Manitoba Bird Bird Atlas: Species At Risk

Olive-sided Flycatcher

Early Breeding and Last Migration Dates

South: Regions 1 to 8 Central: Regions 9 to 12 North: Regions 13 and 14
Early Breeding Last Migration Late Breeding Early Breeding Last Migration Late Breeding Early Breeding Last Migration Late Breeding
May-21 Jun-11 Jul-16 May-21 Jun-11 Jul-16

Breeding Evidence

The Olive-sided Flycatcher is one of a suite of aerial insectivores whose numbers have declined for unknown reasons. They are most often detected by their loud whistled song that is often described as “quick-three-beers”. Olive-sided Flycatcher is a late returning migrant so most records in late May and very early June should be coded as X (observed but not in breeding season or in suitable breeding habitat). The nests of the Olive-sided Flycatcher are inconspicuous on a high conifer branch.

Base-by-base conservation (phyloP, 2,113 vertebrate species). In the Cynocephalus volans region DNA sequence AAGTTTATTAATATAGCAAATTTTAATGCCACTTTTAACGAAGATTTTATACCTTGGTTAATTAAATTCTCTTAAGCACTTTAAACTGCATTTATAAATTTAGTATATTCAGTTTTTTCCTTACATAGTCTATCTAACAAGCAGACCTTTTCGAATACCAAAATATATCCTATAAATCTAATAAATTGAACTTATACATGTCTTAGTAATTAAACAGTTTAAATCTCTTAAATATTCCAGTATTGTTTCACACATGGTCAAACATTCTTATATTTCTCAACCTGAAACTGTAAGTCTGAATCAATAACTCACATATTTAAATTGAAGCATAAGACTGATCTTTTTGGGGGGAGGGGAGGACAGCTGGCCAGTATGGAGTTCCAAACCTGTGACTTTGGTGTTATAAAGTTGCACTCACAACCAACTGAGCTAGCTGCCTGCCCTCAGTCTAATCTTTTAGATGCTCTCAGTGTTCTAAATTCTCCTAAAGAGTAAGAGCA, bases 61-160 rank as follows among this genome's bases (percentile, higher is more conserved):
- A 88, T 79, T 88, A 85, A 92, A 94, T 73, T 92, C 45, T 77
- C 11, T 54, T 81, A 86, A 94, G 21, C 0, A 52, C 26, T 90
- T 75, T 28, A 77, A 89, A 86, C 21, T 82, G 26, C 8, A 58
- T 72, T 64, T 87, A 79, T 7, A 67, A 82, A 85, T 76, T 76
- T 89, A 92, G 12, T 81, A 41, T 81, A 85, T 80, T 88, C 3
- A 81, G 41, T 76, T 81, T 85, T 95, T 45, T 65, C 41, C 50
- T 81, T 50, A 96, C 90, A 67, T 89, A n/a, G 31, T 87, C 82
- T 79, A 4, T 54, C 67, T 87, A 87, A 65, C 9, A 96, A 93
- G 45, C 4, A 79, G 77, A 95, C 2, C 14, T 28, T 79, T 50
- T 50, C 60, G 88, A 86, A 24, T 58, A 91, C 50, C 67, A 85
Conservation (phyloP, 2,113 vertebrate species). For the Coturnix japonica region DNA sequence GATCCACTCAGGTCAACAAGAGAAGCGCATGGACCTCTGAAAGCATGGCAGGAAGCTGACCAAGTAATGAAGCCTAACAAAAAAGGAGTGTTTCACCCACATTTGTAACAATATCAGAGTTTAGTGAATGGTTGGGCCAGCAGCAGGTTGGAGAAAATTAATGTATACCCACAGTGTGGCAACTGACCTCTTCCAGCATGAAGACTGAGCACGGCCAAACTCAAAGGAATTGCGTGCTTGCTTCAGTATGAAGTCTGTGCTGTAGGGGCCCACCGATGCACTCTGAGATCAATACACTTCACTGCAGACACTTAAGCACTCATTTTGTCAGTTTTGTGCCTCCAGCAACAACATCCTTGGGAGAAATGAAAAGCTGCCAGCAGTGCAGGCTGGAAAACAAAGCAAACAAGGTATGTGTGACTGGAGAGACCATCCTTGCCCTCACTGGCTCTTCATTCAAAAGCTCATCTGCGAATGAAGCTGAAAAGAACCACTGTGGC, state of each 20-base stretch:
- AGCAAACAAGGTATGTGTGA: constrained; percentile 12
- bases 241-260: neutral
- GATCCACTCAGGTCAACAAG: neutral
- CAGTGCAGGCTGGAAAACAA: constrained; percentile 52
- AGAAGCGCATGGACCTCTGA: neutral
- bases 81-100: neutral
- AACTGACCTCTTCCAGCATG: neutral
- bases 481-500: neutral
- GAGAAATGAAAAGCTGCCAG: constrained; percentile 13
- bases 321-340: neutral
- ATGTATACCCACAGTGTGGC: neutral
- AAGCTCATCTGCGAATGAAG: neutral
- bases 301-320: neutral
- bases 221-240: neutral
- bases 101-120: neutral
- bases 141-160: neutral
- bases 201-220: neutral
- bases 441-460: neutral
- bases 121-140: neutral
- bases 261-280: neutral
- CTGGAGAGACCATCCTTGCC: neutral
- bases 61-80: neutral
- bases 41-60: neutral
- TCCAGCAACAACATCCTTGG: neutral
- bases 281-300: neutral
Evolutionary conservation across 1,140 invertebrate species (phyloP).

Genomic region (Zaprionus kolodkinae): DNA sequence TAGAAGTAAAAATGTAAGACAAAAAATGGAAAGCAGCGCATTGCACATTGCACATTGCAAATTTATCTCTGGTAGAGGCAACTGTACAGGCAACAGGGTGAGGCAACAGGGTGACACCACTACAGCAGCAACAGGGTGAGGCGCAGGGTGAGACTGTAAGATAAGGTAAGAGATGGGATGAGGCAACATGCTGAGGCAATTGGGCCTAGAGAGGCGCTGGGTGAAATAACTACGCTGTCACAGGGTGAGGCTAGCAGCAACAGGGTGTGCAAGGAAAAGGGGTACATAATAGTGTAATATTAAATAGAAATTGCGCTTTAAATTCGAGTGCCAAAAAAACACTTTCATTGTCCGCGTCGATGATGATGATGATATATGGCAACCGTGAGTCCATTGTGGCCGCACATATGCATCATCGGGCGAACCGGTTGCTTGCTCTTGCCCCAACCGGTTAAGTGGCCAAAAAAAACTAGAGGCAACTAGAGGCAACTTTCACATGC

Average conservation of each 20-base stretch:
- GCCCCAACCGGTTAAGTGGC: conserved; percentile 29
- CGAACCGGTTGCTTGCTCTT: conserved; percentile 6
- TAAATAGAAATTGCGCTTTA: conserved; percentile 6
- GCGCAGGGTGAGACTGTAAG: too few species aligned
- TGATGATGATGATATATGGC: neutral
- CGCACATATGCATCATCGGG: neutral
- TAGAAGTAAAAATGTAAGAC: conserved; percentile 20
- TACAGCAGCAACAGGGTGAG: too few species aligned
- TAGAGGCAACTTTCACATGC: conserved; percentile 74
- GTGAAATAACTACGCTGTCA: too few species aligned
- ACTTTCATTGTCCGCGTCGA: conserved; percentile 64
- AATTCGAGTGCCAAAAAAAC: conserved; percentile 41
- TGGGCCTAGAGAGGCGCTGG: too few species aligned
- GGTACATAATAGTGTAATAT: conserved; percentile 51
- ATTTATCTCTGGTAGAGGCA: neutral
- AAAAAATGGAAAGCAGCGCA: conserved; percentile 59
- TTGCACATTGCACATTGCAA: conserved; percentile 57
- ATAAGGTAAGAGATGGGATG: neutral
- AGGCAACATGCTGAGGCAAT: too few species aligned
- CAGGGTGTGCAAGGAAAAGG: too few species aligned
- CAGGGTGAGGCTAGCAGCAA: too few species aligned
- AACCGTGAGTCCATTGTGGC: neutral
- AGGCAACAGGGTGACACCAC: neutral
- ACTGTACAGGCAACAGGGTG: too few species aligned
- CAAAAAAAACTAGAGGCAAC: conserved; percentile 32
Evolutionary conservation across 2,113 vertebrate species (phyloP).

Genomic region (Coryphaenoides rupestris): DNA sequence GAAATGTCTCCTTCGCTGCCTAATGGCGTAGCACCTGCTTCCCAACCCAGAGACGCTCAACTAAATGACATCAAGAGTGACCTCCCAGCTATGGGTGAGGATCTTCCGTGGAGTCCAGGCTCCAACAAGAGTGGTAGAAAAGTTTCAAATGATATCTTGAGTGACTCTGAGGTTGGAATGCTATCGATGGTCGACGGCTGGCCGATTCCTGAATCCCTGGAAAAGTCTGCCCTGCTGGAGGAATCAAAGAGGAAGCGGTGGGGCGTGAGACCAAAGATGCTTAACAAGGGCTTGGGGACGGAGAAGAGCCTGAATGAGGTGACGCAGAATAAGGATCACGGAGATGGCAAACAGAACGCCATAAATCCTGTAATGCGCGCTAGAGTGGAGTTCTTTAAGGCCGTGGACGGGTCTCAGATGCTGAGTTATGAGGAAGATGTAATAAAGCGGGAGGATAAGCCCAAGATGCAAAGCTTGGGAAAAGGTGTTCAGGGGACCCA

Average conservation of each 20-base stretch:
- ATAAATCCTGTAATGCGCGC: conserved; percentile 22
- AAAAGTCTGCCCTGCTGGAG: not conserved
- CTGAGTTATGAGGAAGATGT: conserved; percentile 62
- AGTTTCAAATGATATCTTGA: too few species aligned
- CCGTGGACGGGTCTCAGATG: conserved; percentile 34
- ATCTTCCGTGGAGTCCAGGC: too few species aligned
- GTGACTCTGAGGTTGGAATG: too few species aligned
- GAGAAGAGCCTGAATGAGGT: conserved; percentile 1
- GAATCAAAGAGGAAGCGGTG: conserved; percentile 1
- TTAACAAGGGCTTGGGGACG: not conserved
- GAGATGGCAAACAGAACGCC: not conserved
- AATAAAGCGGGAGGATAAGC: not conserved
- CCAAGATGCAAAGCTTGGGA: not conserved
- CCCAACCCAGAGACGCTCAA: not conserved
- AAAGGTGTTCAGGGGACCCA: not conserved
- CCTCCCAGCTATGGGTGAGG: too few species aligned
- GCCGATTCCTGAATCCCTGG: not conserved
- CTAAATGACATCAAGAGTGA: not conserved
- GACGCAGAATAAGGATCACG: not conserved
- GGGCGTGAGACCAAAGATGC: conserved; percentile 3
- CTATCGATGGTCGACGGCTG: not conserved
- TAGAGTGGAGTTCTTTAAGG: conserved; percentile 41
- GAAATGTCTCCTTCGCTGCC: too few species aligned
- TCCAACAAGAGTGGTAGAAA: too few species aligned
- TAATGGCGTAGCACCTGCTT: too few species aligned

Habitat

Breeding Evidence Map

Olive-sided Flycatchers are most often associated with open areas containing tall live trees or snags for perching. These vantage points are required for foraging. They generally forage from a high, prominent perch, sallying forth to intercept flying insects and then returning to the same perch. Open areas may be forest clearings, forest edges located near natural openings (such as rivers or swamps) or human-made openings (such as logged areas), burned forest or openings within old-growth forest stands; these forests are characterized by mature trees and large numbers of dead trees. There is evidence that the breeding success of birds nesting in harvested habitats is lower than the breeding success of birds nesting in natural openings. Generally, forest habitat is either coniferous or mixed wood. In the boreal forest, suitable habitat is more likely to be in or near wetland areas.

In Manitoba, they are sparsely distributed in lowland coniferous forests, southward to Moose Lake in the extreme southeast, Hecla Island and Mantagao Lake in the Interlake region, and Riding Mountain National Park in the west. Near Libau and Milner Ridge, they breed right to the edge of the boreal forest.

-from COSEWIC and The Birds of Manitoba (p. 252)